"A lot of the education and awareness work we are doing is really about educating players and the people around the players about mental wellbeing and the importance of understanding the positive side of the equation as opposed to just dealing with and focusing on the mental illness and negative, clinical issues," said Gibson.
"Everyone has the right to be mentally healthy, positive, and well. If we normalise the big picture, it may help others to speak out and ask for help and those around them to listen, or put an arm around someone."
This is not a "normal" rugby conversation. It's not a "normal" sports conversation, as has been shaped by decades of "normal" people putting sports stars on a pedestal.
But it might turn out to be sport's most important conversation yet.
This series was produced with the support of an NZ Mental Health Media Grant from the Mental Health Foundation and the Like Minds, Like Mine programme.
In any team coaches try to meld myriad personalities into a cohesive force. In New Zealand that becomes more complex because of the egalitarian nature of sport that allows Europeans, Maori and Pacific Islanders the opportunity to flourish. Each bring their own cultural "norms".
Young men have often been reluctant to address their problems, which is why it has taken the likes of John Kirwan to speak out before mental health and depression became part of the sporting conversation. Observers have noted that young Pasifika males are even more reluctant to speak up, which adds another layer of complexity to those trying to establish frameworks around this topic.
Former All Black Eroni Clarke, 44, has worked with at-risk Pacific youth in the areas of mental health and drug and alcohol education for four years. He said it was too complex an issue to summarise neatly, adding there was no one-size-fits-all way to start the mental health conversation. "You have to remember that with Pacific young people, you're not just approaching the individual, you're approaching the family and in most cases the community."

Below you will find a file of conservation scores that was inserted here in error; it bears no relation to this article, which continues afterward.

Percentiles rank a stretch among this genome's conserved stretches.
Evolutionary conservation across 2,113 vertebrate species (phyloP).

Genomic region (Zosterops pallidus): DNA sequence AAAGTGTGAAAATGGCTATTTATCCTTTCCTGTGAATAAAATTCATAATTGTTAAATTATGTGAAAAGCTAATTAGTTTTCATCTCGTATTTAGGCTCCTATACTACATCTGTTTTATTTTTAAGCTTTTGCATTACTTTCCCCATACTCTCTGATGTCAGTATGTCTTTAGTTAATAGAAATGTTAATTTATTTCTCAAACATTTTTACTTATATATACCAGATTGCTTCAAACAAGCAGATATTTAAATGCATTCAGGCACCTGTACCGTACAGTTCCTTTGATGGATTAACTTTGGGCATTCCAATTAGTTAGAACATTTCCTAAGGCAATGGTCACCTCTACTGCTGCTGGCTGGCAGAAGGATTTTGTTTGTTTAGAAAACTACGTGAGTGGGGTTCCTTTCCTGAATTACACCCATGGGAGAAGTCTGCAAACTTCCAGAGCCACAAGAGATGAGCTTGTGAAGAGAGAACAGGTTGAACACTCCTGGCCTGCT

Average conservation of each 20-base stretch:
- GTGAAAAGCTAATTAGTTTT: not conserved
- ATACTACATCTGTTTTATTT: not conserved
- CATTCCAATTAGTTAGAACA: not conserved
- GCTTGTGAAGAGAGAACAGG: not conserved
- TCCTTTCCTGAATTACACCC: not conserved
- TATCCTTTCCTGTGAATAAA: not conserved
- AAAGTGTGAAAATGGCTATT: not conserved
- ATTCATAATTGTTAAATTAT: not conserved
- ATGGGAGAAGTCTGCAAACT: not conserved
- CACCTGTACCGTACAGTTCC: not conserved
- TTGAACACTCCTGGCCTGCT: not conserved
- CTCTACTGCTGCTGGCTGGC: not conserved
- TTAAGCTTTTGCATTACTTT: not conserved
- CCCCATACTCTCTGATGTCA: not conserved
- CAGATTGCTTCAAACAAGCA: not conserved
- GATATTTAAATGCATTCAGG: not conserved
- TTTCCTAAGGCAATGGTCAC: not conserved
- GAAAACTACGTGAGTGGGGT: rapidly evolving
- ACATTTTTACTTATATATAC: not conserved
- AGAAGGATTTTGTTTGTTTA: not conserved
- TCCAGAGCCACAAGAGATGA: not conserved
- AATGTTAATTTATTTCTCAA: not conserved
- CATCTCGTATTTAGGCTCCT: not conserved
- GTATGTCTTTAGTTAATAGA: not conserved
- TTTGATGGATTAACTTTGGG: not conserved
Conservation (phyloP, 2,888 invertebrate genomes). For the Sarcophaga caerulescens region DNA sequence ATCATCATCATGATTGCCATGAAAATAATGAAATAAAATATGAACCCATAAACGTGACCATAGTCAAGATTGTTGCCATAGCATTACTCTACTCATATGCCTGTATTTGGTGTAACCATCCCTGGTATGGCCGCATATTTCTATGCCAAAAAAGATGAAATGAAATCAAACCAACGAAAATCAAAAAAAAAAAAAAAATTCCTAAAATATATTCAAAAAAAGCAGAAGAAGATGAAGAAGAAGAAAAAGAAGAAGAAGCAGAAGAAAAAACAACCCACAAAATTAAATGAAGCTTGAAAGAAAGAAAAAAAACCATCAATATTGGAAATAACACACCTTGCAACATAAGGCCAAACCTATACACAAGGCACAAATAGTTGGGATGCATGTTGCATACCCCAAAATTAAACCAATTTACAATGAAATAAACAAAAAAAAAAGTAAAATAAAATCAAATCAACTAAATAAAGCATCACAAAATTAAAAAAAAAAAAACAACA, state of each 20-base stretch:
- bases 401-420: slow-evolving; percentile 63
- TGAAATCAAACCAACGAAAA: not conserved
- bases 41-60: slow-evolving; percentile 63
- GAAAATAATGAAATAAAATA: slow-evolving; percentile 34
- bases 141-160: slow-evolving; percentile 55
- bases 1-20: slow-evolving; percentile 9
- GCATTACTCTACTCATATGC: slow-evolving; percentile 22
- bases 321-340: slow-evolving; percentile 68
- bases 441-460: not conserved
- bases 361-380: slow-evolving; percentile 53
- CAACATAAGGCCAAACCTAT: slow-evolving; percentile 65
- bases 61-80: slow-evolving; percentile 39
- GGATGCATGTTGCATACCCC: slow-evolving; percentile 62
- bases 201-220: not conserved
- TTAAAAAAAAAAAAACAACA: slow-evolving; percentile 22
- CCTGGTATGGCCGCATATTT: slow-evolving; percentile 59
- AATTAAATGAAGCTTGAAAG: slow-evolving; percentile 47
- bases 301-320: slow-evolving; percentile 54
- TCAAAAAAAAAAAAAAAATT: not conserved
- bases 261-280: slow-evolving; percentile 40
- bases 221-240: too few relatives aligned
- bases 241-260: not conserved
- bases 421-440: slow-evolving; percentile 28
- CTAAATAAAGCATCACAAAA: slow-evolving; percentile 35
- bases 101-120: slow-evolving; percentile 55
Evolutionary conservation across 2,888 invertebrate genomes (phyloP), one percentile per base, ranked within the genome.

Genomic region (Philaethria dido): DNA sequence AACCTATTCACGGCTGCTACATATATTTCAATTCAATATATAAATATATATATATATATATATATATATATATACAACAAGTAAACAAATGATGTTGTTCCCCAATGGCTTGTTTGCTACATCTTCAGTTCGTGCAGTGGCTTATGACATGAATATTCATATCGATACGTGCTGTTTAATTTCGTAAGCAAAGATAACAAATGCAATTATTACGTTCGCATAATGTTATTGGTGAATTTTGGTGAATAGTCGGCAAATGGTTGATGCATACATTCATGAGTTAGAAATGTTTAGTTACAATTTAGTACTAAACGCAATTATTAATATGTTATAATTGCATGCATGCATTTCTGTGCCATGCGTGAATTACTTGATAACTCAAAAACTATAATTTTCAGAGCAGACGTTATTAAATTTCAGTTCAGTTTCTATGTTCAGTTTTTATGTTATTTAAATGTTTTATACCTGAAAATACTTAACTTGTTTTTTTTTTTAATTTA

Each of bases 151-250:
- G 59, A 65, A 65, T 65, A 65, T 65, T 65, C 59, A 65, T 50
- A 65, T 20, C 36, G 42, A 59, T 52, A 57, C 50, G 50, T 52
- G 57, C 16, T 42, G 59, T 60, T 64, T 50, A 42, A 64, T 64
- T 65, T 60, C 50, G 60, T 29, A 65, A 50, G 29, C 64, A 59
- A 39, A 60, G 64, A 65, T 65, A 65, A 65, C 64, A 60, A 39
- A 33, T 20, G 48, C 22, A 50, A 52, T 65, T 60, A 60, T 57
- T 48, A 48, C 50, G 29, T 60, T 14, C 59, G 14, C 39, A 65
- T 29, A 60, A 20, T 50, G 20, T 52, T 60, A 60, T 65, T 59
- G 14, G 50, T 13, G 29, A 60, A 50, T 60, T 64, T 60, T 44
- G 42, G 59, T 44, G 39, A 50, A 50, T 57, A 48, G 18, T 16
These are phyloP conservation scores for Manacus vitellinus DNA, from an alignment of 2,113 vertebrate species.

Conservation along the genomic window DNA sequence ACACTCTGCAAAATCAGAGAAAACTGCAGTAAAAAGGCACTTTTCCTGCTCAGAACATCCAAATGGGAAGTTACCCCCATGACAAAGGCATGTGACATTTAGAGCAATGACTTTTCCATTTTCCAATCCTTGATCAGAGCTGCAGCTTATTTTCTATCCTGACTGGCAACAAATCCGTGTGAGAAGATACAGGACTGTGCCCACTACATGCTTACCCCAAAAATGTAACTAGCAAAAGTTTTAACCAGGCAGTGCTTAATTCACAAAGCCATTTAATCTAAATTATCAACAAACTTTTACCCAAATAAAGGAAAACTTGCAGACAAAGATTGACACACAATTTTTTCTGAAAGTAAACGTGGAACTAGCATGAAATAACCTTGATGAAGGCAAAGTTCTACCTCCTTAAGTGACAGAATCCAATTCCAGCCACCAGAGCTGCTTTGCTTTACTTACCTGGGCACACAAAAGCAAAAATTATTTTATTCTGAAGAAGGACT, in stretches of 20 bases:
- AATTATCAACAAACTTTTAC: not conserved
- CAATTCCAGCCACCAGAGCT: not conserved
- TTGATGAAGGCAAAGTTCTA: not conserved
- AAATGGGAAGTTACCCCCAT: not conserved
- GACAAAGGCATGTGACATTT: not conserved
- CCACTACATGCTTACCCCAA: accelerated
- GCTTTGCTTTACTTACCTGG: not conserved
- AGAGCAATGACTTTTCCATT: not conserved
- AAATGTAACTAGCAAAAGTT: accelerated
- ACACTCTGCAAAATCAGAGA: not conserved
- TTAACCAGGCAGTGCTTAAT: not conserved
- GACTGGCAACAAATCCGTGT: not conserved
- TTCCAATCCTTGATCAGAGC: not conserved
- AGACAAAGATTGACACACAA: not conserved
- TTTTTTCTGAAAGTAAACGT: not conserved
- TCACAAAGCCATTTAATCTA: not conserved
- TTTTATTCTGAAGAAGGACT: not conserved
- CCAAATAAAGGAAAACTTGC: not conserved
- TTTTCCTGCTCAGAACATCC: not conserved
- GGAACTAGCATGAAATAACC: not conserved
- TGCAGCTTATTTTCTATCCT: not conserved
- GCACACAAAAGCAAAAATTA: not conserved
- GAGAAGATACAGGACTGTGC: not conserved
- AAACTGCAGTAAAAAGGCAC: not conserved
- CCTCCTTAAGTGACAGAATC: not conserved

Rugby by the numbers
* 50% players (approx) felt they were not well-supported during their initial retirement with 29% finding it difficult to talk to people about their transition.
* 19% of players felt they were well-supported.
* 35% of retired players experienced depression or feelings of despair.
* 30% experienced high levels of anxiety or stress.
* 23% experienced alcohol or substance abuse.
* 20% experienced relationship issues.
* 13% experienced aggression issues.
* 33% suffered periods of financial hardship.
* 46% of players had been unemployed at some stage since retiring - of which 82% were unemployed for a period of three months or longer.37% of players are suffering major medical problems post-rugby career, while 51% believe that injuries suffered during their career have impacted negatively on their current health and well-being.
* 67% are worried about the implications that injuries sustained will have later in life.
* 70% of players miss the camaraderie of professional rugby.
* 34% experienced problems due to a loss of identity/public profile.
Source: NZRPA Retired Player Survey
Day 1: Lou Vincent's struggle for acceptance.
Day 2: Cricket's stresses and Iain O'Brien's story.
Day 3: The JK effect